Clevenger v. LABOUR & INDUS. RELATIONS COM'NAnnotate this Case
600 S.W.2d 675 (1980)
Veronika CLEVENGER, Plaintiff-Appellant, v. The LABOR AND INDUSTRIAL RELTIONS COMMISSION of Missouri and The Division of Employment Security of the State of Missouri and Western Missouri Mental Health Center, Defendants-Respondents.
Missouri Court of Appeals, Western District.
June 9, 1980.
Bruce E. Strauss, Dale K. Irwin, Legal Aid of Western Missouri, Kansas City, for plaintiff-appellant.
Sharon A. Willis, Kansas City, Rick V. Morris, Jefferson City, for Division of Employment Security of Missouri.
Kevin M. Hare, Jefferson City, for Labor and Industrial Relations Commission of Missouri.
Before CLARK, P. J., and DIXON and SOMERVILLE, JJ.
Veronika Clevenger appeals from a judgment of the circuit court affirming a denial of unemployment benefits to her by the Labor and Industrial Relations Commission of Missouri. The issue to be determined is whether the evidence presented to the appeals tribunal demonstrated that Veronika left her job without good cause attributable to her work.
Only Veronika testified before the appeals tribunal. She had been employed at the Western Missouri Mental Health Center, engaged in a variety of social worker type activities. She was involved with a great many mental patients and their families, *676 and she testified to the nature of that work in detail. She further asserted that she became nervous and upset, was withdrawn, and became antisocial. This behavior was attributable, in her opinion, to her work. She went to a physician, and she testified, without objection, that he attributed her condition to "situational depression." A one-sentence report from this physician was presented to the appeals tribunal and subsequently presented in the circuit court pursuant to a motion. Assuming without deciding that the physician's report is a part of the record of the administrative hearing, in its entirety (omitting signature and caption) it states: "This is to verify that Ms. Clevenger was treated by me in June, 1977 for situational depression."
The argument presented in this court is that since Veronika did testify that, in her opinion, the condition she was suffering from resulted from her work, the appeals tribunal was bound by that testimony unless the appeals tribunal specifically found that it was not credible. Cited are Jennings v. Labor and Industrial Relations Comm'n., 579 S.W.2d 845 (Mo.App.1979); Wilson v. Labor and Industrial Relations Comm'n., 573 S.W.2d 118 (Mo.App.1978); and Nelson v. Labor and Industrial Relations Comm'n., 594 S.W.2d 356 (Mo.App. 1980).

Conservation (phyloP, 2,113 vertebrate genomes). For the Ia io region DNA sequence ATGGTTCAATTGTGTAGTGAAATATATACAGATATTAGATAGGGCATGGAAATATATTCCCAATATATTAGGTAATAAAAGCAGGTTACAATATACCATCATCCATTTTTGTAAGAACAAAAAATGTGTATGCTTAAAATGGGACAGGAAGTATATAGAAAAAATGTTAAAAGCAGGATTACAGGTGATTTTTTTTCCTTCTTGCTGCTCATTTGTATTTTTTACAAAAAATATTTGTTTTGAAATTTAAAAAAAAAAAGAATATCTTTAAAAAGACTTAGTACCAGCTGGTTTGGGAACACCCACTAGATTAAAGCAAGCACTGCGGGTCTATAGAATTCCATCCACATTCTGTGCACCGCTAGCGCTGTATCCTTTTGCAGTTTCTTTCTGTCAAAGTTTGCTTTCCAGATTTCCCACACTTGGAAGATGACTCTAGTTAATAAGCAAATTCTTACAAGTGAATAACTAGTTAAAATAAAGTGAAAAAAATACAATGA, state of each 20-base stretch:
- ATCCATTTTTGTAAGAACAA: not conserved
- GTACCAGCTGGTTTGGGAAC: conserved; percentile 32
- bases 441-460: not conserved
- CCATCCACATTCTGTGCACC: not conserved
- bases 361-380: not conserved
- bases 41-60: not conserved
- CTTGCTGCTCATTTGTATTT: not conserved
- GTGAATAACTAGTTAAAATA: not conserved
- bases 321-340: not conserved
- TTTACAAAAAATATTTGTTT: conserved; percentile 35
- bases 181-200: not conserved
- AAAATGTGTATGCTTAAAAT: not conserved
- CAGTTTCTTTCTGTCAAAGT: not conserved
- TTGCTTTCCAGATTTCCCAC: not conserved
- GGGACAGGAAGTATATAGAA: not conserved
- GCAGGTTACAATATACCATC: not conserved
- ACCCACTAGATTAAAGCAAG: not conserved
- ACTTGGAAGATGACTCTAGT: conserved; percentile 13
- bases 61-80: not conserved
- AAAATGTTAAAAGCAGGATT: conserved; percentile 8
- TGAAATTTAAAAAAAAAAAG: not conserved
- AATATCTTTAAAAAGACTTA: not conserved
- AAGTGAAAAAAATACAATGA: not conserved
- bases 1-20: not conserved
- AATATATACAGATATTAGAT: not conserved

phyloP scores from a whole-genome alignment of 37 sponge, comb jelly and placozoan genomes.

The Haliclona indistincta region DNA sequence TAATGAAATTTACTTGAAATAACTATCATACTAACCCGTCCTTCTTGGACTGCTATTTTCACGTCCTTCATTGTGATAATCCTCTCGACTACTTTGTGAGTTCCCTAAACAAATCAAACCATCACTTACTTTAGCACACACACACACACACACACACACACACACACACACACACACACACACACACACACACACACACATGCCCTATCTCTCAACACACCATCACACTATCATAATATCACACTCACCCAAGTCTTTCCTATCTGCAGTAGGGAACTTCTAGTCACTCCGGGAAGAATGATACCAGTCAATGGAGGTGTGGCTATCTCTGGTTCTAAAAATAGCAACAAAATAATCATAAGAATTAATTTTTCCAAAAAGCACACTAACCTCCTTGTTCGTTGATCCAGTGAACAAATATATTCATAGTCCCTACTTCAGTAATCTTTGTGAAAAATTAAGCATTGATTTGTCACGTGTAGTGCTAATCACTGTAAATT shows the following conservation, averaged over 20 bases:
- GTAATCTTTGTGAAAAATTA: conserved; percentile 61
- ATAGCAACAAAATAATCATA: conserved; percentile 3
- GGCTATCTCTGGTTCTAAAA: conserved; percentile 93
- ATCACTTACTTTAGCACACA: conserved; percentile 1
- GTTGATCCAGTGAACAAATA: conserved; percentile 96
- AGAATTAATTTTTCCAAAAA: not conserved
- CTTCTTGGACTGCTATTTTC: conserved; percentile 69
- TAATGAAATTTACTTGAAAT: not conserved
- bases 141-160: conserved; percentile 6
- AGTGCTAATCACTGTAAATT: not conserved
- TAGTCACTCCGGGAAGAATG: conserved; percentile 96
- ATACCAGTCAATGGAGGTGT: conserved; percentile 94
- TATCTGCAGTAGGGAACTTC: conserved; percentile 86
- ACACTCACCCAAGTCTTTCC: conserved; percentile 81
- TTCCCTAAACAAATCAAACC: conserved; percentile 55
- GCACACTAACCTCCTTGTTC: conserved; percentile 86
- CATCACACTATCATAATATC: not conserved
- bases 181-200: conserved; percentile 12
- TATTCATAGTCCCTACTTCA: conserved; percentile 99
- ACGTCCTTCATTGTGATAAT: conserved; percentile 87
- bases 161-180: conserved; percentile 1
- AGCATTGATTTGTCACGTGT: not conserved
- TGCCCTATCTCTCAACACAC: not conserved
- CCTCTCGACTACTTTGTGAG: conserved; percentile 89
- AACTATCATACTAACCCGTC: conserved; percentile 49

The circuit judge, in his memorandum deciding the issue, said that regardless of the issue of credibility of Veronika's statement, where the claimant was relying upon a job-induced health condition as good cause for quitting employment, some medical evidence should be adduced to prove the causation between the claimant's mental condition and the employment. Jennings; Wilson ; and Nelson. These cases involve questions of fact. None of them deal with the specific issue in this case which is whether a lay opinion as to cause and effect relationship between the claimed emotional or mental condition and employment can support a finding of fact of causation. It is settled that where a fact finder must determine medical causation that is not within common knowledge or experience, there must be scientific or medical evidence establishing the cause ana eiiect reiauonsmp between the complained-of condition and the asserted cause.
In Harrison v. Weller, 423 S.W.2d 226 (Mo.App.1967), the court held that the subjective statements of the injured party were not sufficient to establish a cause and effect relationship between the accident and nerve injuries, brain damage, emotional disturbance, and loss of vision. The following quotation from that case is appropriate here:"However, there can be little doubt a question involving causa causans of emotional disturbances is a complex one, peculiarly appropriate for science to answer, and a question which no jury should be permitted to resolve in the absence of expert testimony." Id. at 230.
There can be no question but that the appeals tribunal is a finder of fact and, aside from any questions of expertise of the administrative agency not here involved, is bound to support all findings by "substantial and competent evidence." It necessarily follows that before an award to Veronika could be sustained, the appeals tribunal would have to have competent medical evidence establishing a cause and effect relationship between her work and her complained of emotional and mental condition.
Veronika had the burden of proof upon this issue and failed to produce any evidence that was substantial and competent on the issue of causation. The denial of benefits was proper since there was no substantial and competent evidence to support an award. The judgment of the circuit court is affirmed.